Omaha Print will let its clientele guide the company in its technological endeavors, according to Smith. "The most evident area for greatest contribution has been with the completely digital workflow," he says. "CTP has enhanced the end product greatly, and has reduced waste and material costs. The new web press technology has complemented our product offerings, and we foresee that the new stitcher finishing line will do the same.

"Our strides to continually improve quality, turnaround times and to lower costs have been effective. During the last four years, we have seen cycle times improve by 40 percent and we predict this percentage to increase even further."

When Omaha Print went shopping for a front-end system to navigate its digital course, the company turned to Printcafe's Logic solution. What made Logic particularly appealing to Omaha Print was its Direct Machine Interface (DMI) for the accuracy of data collection, according to Chuck Kinzer, CFO. The ROI was immediate and tangible—no less than a 10 percent reduction in waste, and running speeds burgeoned more than 10 percent, as well.

"With the implementation of Printcafe Logic's electronic job ticket early in our process, we began attaching estimates—which gives us comparisons of estimate to actual—further increasing our cost controls," Kinzer states. "The estimated hours also drive the Logic scheduling system.

"Becoming fully integrated also allows us to track quote won-loss percentages. We are actually able to provide a daily scorecard that show bookings, quotes, cash position, and we're doing a daily profit estimate," he adds. "We think we're about 90 percent of the way toward having a 100-percent digital workflow, especially in the front-end area. To get there, we still need to integrate our sales management system, MIS and our job tracking system. We're hopeful of doing that within the next year."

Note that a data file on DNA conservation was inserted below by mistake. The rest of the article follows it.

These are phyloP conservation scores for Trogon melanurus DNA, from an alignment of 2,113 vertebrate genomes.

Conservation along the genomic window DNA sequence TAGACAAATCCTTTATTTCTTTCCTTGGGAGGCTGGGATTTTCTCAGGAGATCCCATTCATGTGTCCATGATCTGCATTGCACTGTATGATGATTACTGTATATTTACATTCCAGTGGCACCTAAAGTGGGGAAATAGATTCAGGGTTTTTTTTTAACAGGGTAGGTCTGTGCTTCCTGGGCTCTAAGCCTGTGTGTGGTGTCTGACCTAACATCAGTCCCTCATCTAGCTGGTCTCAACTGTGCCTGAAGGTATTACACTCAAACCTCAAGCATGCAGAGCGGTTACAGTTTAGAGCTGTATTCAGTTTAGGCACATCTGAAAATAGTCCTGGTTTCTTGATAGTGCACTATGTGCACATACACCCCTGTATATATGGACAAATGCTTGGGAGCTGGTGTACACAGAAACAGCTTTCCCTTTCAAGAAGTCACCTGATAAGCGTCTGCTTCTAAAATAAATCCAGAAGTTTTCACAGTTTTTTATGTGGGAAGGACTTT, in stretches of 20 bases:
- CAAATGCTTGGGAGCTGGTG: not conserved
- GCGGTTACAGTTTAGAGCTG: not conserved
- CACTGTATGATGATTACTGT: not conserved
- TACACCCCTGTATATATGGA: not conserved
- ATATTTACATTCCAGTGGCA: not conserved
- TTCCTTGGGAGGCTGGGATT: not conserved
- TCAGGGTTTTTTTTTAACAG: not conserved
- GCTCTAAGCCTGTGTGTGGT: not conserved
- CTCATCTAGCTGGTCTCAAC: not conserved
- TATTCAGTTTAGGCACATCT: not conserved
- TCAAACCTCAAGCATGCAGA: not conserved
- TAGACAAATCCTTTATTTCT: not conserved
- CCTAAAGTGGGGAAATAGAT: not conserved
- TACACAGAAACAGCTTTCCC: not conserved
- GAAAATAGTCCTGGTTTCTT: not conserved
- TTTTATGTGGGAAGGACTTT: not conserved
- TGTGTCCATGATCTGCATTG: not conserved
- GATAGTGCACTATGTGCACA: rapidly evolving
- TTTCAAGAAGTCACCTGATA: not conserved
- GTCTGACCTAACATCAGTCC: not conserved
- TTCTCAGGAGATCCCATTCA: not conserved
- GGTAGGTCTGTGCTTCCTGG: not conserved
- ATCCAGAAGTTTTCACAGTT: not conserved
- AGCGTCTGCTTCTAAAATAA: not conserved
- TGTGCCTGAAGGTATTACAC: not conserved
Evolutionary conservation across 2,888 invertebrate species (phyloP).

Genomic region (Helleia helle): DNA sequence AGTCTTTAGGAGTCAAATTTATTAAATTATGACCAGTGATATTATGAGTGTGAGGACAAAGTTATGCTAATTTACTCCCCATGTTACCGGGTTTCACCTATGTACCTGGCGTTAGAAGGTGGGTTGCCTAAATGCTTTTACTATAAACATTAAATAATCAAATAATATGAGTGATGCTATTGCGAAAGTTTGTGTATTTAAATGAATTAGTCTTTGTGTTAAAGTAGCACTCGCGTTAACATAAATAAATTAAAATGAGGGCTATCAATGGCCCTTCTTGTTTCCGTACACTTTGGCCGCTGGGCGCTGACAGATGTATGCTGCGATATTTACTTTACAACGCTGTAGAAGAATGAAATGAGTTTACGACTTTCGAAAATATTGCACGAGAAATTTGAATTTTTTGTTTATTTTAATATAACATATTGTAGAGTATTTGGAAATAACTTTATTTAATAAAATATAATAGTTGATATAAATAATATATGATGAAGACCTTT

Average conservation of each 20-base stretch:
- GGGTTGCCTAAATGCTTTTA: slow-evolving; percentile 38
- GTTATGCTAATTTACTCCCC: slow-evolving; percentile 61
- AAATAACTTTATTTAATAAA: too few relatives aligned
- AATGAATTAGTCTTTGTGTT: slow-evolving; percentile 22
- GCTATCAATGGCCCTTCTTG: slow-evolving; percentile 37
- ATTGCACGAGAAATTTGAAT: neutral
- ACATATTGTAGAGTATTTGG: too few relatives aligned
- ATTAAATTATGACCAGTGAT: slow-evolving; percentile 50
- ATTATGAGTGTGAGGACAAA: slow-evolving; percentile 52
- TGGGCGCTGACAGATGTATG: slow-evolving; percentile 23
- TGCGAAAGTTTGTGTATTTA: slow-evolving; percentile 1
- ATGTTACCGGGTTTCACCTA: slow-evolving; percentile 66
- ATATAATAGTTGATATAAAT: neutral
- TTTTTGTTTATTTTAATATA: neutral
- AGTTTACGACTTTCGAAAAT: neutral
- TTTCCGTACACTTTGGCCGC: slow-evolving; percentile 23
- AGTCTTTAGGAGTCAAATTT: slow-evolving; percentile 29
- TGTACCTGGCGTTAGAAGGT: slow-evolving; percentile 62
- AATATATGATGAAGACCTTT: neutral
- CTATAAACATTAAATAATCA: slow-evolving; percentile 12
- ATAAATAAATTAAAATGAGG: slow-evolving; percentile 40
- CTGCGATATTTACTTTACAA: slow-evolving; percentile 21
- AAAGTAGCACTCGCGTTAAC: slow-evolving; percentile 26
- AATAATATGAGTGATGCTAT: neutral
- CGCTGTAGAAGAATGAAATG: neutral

With a watchful eye on quality are (from the left): Joe Sequenzia, vice president of sales; John Snow, pressroom manager, and David Mace, MIS director.
David Mace, the company's MIS director, points out that Omaha Print is also running the Printcafe Logic Wintrack module for labor tracking, as well as the Plant Vista module for a real-time view of the shop floor, along with Printcafe modules for purchasing, scheduling, shipping and accounting.

In fact, the company was a Beta site for the accounting and scheduling applications. Printcafe Logic personnel were willing to listen to ideas Omaha Print presented, and implemented them into the software, which facilitated much of the printer's success with the system, according to Mace.

Some More Solutions

The company also uses Printcafe's Auto-Count 100, 1000 and 3000 systems. Plant Vista is used for monitoring the DMI devices on managers' desktops. The Auto-Count 100s are used on the company's folders and stitchers, the Auto-Count 1000s gather data for the sheetfed presses and an Auto-Count 3000 is used with the new web press.

Omaha Print is excited with the preliminary results it has seen with two other Printcafe solutions: the PrintFlow scheduling module and PrinterSite Internal, a sales force mobilization tool. The latter is a Web-based tool aimed at automating and integrating client information, including specifications, estimates and project status, management and invoicing.

"Dave and I initially looked at the Printcafe offering 18 months ago, and we had significant discussions with their people, at that time, about what we really needed," Kinzer points out. "PrinterSite Internal is an excellent response; it shows a lot of flexibility on their part, and we're hoping it's going to go a long way towards our goals."

After 145 years in business, Hayes doesn't expect any drastic changes in the foreseeable future. While there may be "natural progressions" into areas such as ink-jetting and fulfillment services, the company won't be rushing into speculative markets and niches.

What Omaha Print will be doing, according to Kinzer, is maintaining the pulse of its client base and staying in tune with their needs. "We have to help them with their marketing efforts by being on the front end of that," he says.

"The workflow changes and equipment investments we've made have all been customer-driven. The way to be truly successful is through direct and consistent communication with customers—not only on a sales/purchasing level, but also with our senior managers getting involved with clients' top management."